Black River (New York)
|• location||Herkimer County, New York, Adirondack Mountains|
|• elevation||1,850 ft (560 m)|
|Dexter, Jefferson County|
|246 ft (75 m)|
|Length||125 mi (201 km)|
|Basin size||1,920 sq mi (5,000 km2)|
|• average||4,242 cu ft/s (120.1 m3/s)|
|• minimum||137 cu ft/s (3.9 m3/s)|
|• maximum||52,000 cu ft/s (1,500 m3/s)|
|Progression||Lake Ontario→ Saint Lawrence River→ Gulf of Saint Lawrence|
|River system||Lake Ontario drainage basin|
|• left||South Branch Black River, Deer River|
|• right||Moose River|
Otter Creek, Independence River, Beaver River
The Black River is a 125-mile-long (201 km) blackwater river that empties into the eastern end of Lake Ontario on the shore of Jefferson County, New York in the United States. The origin of the name is not clear, but it may stem from the natural tannic acid that darkens the water in places. The river flows in a generally northwest direction, with its valley dividing the Adirondack Mountains on the east from the Tug Hill region to the west.
The Black River originates at North Lake in the foothills of the Adirondacks, in Herkimer County, about 25 miles (40 km) east of Boonville. The river flows west into Oneida County then north, past Forestport and Boonville into Lewis County. At Lyons Falls, it is joined by the Moose River from the east just above the eponymous waterfall, where the river drops 70 feet (21 m) over a gneiss cliff.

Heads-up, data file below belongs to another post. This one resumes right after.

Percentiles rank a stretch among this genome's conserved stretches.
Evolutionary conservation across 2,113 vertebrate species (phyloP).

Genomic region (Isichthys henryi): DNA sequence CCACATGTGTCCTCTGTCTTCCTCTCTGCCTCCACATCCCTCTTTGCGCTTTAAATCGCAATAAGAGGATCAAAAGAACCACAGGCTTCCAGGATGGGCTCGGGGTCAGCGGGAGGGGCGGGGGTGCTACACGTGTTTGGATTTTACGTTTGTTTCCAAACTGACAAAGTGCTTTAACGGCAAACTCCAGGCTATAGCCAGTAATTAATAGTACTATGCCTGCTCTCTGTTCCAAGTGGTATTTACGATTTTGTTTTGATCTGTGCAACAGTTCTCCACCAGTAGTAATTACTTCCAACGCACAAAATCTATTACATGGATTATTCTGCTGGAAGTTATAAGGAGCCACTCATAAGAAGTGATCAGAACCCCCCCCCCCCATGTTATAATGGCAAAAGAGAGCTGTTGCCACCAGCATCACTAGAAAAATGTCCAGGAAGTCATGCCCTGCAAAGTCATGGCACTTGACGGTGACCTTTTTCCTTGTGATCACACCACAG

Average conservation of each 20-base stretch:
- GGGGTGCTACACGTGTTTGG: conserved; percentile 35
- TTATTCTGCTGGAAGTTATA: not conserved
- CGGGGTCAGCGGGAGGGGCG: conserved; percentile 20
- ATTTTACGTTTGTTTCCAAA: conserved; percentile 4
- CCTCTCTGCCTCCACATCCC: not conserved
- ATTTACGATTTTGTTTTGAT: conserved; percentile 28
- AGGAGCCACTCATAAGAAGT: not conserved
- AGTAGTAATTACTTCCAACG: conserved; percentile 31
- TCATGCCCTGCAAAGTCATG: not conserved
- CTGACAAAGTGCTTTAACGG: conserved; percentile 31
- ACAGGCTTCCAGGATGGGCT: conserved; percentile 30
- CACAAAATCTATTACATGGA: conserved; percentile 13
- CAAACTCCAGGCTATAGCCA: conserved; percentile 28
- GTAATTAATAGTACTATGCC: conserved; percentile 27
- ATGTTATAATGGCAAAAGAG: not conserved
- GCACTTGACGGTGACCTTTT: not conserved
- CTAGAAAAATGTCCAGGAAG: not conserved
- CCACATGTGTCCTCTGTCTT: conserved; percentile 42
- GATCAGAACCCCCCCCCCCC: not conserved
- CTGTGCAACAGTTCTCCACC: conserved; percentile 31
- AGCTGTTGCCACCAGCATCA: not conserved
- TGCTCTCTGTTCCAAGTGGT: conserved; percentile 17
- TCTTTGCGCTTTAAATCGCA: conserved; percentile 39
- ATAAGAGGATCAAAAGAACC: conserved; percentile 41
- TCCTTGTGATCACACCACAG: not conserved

Near Glenfield the Black River receives the smaller tributaries of Otter Creek and the Independence River, also from the east. Further north, it passes Lowville, then receives the Beaver River from the east, then the Deer River, its only major western tributary. Starting above Carthage the river briefly divides Lewis and Jefferson Counties before crossing entirely into Jefferson County, where it turns sharply west toward Lake Ontario, flowing past Great Bend, Black River and Watertown. Below Watertown it enters a canyon, well known for its challenging rapids.
The river ends at Lake Ontario in the village of Dexter, about 10 miles (16 km) west of Watertown, where it empties into the Black River Bay and Marsh, which are parts of the Golden Crescent. For the last few miles it forms the boundary between the Towns of Brownville and Hounsfield.
There are at least 17 dams on the Black River, with eight in the upper part above Lyons Falls, and nine below Watertown. The upper and lower reaches of the river have a steep gradient and were originally developed to provide mechanical power for mills, such as the old Georgia-Pacific paper mill (which now sits abandoned and falling into disrepair) in Lyons Falls, and later hydroelectricity. In contrast the middle 40 miles (64 km) of the river have practically no gradient and are not suitable to the development of head for industrial or hydropower projects.
The three uppermost dams, forming North Lake, Kayuta Lake and the smaller Forestport Reservoir are the only structures forming significant impoundments. The other dams are run-of-the-river, with no appreciable storage capacity, so power generation is entirely dependent on the natural flow of the river combined with releases from upstream reservoirs, which is relatively consistent except for drought years.